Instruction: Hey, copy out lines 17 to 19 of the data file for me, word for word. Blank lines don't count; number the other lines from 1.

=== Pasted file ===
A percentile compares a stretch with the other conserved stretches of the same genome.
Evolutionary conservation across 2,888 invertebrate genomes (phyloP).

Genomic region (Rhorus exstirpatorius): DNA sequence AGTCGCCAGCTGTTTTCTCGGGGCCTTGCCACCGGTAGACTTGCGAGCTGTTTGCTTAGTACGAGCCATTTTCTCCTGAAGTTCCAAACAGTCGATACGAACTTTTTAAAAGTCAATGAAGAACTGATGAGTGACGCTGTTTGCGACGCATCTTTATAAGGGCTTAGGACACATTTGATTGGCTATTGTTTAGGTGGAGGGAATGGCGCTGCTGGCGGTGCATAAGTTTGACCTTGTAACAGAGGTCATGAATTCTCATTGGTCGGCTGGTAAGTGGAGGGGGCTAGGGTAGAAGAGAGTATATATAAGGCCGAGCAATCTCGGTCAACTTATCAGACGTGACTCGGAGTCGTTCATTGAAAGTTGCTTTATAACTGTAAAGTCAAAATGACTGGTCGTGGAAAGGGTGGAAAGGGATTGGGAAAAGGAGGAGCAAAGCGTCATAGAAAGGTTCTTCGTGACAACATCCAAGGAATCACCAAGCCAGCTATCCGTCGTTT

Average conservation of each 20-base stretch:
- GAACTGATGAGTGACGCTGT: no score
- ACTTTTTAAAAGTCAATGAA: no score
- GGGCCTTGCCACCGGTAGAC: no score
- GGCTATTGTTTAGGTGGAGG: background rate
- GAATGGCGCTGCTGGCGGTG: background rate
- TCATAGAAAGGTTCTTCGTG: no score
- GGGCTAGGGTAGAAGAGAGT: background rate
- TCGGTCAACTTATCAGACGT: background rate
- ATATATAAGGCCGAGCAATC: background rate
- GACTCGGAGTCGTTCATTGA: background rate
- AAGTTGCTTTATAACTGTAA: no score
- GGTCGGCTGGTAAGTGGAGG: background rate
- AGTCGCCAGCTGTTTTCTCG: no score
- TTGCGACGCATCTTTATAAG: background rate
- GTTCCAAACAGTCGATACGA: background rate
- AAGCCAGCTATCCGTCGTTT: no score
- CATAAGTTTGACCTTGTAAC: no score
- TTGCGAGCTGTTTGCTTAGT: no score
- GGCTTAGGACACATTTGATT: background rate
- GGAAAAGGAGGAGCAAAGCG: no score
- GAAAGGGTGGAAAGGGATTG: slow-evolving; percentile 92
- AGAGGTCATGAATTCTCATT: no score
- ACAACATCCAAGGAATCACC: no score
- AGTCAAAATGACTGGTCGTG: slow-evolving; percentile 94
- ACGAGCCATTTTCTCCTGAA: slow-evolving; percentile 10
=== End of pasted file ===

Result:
- AGTCGCCAGCTGTTTTCTCG: no score
- TTGCGACGCATCTTTATAAG: background rate
- GTTCCAAACAGTCGATACGA: background rate